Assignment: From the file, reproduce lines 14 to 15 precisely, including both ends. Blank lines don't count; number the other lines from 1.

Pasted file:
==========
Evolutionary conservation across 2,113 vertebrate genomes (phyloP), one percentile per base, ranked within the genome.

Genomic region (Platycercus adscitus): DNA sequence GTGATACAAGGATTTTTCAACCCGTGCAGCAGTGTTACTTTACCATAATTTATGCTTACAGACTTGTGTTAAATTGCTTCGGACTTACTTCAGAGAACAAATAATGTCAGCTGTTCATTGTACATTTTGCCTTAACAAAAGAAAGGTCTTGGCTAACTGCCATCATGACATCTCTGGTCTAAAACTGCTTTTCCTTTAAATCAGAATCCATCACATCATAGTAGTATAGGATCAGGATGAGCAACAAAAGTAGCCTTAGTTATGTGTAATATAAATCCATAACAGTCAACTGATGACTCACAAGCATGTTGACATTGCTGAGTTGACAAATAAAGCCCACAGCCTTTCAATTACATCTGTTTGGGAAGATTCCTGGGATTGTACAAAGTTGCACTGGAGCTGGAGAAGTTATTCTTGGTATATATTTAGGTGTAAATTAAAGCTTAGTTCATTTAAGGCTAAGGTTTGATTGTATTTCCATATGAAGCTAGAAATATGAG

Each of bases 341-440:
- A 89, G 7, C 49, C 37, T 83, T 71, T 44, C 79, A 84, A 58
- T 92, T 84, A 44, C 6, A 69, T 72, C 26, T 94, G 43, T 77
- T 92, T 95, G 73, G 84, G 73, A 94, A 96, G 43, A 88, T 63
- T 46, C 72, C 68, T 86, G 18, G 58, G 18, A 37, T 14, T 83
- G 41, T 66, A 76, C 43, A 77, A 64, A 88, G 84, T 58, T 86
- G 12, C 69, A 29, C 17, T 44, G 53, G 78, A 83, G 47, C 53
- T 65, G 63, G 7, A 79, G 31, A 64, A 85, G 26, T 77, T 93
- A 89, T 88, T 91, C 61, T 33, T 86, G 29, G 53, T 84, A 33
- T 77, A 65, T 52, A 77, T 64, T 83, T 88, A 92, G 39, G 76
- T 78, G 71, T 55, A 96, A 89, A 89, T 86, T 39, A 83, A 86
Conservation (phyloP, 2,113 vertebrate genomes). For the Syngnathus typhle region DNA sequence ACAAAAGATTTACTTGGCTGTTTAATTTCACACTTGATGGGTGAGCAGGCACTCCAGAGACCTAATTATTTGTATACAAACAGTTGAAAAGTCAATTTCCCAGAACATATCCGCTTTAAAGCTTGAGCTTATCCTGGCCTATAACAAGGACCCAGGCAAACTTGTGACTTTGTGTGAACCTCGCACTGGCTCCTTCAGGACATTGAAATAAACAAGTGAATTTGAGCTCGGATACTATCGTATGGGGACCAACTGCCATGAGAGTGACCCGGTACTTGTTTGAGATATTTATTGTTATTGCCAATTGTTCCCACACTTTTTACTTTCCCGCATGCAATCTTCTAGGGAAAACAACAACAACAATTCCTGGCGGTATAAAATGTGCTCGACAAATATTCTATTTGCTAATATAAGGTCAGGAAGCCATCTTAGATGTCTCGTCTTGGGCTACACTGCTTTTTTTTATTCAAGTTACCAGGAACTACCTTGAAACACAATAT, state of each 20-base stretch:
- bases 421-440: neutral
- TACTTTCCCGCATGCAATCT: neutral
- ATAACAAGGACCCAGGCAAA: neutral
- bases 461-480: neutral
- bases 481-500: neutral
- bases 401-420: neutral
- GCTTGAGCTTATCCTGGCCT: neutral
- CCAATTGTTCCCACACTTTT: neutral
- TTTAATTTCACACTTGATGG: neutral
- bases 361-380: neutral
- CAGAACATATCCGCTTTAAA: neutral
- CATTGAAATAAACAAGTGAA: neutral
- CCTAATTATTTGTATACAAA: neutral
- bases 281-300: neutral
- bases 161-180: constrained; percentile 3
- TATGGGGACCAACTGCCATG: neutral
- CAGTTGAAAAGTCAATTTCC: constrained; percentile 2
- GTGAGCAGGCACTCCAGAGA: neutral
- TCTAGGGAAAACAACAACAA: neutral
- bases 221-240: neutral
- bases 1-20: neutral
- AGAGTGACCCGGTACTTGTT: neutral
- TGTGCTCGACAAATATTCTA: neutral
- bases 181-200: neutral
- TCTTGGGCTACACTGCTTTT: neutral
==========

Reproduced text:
Conservation (phyloP, 2,113 vertebrate genomes). For the Syngnathus typhle region DNA sequence ACAAAAGATTTACTTGGCTGTTTAATTTCACACTTGATGGGTGAGCAGGCACTCCAGAGACCTAATTATTTGTATACAAACAGTTGAAAAGTCAATTTCCCAGAACATATCCGCTTTAAAGCTTGAGCTTATCCTGGCCTATAACAAGGACCCAGGCAAACTTGTGACTTTGTGTGAACCTCGCACTGGCTCCTTCAGGACATTGAAATAAACAAGTGAATTTGAGCTCGGATACTATCGTATGGGGACCAACTGCCATGAGAGTGACCCGGTACTTGTTTGAGATATTTATTGTTATTGCCAATTGTTCCCACACTTTTTACTTTCCCGCATGCAATCTTCTAGGGAAAACAACAACAACAATTCCTGGCGGTATAAAATGTGCTCGACAAATATTCTATTTGCTAATATAAGGTCAGGAAGCCATCTTAGATGTCTCGTCTTGGGCTACACTGCTTTTTTTTATTCAAGTTACCAGGAACTACCTTGAAACACAATAT, state of each 20-base stretch:
- bases 421-440: neutral